The rise of the populist radical right in Western Europe
08 September 2015
Although populist radical right (PRR) parties have been on the rise since approximately the mid-1990s, the elections to the European Parliament in May 2014 were the most telling mark of their success. Parties such as the National Front (Front National, FN) in France, the UK Independence Party in Britain and the Danish People’s Party (Dansk Folkeparti) in Denmark all attracted about 25 % of the votes and became the biggest parties within their respective countries.
They were not the only ones. The Freedom Party (Partij voor de Vrijheid) in the Netherlands, The Finns (Perussuomalaiset) in Finland, and the Freedom Party of Austria (Freiheitliche Partei Österreichs, FPÖ) were also reasonably successful during the European elections. The day after the elections, various media outlets were talking about a ‘political earthquake’.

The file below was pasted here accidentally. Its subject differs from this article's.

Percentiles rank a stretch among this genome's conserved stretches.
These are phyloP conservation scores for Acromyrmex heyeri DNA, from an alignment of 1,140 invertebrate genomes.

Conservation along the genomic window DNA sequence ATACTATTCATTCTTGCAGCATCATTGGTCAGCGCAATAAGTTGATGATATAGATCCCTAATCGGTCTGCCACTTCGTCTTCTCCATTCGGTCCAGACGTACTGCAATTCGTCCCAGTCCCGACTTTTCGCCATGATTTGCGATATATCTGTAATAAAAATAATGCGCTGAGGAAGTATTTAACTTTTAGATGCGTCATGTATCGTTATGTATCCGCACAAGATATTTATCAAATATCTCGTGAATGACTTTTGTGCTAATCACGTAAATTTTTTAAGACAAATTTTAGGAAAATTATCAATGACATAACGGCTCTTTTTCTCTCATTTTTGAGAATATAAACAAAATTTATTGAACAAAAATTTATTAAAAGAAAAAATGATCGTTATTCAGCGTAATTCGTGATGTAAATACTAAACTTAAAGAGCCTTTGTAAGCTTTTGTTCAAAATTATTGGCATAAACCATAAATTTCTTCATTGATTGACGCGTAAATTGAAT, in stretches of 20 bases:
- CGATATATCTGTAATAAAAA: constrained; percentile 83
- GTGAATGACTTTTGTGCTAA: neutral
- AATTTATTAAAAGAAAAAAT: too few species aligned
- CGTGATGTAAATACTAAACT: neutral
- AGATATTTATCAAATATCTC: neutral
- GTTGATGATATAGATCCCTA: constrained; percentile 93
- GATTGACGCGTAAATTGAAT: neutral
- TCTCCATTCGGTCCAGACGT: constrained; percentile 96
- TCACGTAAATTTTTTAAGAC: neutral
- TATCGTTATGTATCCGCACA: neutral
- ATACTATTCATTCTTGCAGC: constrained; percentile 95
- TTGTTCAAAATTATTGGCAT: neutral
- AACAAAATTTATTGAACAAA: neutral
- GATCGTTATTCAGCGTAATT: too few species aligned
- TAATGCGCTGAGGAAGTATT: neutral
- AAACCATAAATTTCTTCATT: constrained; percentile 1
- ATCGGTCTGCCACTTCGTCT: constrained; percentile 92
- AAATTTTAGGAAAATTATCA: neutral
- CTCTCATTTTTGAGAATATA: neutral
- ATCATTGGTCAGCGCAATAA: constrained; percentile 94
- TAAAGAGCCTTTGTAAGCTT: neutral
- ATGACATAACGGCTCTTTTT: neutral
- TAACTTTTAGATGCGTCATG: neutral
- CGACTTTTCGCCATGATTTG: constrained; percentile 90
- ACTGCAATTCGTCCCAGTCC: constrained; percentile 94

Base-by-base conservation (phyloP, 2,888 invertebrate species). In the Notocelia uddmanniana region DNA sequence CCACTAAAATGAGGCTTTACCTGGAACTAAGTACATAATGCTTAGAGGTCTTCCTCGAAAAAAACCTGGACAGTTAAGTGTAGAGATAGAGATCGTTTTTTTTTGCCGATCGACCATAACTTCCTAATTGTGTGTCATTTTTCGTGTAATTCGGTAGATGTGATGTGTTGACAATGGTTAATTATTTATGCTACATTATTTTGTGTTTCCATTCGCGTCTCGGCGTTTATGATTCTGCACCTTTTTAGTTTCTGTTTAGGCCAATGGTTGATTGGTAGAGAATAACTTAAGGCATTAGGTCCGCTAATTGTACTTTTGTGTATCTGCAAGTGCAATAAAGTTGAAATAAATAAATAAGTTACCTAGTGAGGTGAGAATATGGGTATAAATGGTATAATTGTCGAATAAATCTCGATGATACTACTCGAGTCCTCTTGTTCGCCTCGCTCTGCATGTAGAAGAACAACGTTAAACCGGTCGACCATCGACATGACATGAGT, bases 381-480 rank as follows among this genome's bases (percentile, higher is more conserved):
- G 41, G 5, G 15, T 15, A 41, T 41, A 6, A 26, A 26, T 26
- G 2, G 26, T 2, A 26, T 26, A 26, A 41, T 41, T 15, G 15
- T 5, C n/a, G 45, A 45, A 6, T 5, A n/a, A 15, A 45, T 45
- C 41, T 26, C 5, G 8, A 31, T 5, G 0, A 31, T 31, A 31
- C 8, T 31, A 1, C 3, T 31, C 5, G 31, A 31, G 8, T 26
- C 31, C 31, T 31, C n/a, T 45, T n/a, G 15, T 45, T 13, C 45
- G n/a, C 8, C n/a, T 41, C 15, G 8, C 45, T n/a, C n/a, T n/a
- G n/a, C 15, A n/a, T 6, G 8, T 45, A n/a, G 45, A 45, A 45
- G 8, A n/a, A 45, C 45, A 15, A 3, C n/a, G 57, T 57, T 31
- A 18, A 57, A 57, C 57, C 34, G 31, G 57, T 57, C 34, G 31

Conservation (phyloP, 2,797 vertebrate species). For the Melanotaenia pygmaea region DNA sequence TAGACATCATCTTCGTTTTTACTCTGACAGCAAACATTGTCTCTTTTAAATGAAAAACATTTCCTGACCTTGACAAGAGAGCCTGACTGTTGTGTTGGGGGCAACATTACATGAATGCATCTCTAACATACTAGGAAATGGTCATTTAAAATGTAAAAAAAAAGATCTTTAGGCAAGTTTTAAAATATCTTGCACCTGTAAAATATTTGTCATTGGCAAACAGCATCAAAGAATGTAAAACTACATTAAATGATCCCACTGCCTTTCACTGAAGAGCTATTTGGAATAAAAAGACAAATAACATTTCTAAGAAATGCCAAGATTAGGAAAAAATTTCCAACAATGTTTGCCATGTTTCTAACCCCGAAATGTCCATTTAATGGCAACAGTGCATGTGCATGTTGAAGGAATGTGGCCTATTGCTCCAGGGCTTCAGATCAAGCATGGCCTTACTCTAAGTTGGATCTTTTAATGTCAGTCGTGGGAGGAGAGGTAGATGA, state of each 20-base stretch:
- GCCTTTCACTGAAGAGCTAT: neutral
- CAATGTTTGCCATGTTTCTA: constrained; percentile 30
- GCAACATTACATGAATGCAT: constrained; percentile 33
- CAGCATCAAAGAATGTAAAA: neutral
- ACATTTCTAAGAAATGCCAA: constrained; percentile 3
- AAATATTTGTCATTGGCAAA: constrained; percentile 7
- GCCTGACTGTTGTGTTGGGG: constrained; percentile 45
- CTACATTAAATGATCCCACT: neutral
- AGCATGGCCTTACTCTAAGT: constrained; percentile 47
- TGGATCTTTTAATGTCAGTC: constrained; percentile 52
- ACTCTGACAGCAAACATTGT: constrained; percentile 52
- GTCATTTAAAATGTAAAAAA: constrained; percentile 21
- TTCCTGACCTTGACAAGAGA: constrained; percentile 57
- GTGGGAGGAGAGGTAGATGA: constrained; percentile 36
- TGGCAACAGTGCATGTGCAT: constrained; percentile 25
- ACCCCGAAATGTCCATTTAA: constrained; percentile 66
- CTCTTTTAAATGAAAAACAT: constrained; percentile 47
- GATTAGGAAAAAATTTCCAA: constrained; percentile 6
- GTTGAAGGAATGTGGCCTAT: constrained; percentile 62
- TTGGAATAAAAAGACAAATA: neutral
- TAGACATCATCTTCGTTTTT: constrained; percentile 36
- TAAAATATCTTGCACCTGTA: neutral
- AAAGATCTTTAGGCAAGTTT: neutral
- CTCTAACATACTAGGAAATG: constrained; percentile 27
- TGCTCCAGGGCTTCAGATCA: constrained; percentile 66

What is going on in Western European democracies? Where has this upsurge of PRR parties come from? Before it is possible to answer these questions, it is of vital importance to carefully define what we are talking about when we employ the label ‘populist radical right’. Which parties belong to the PRR party family and why.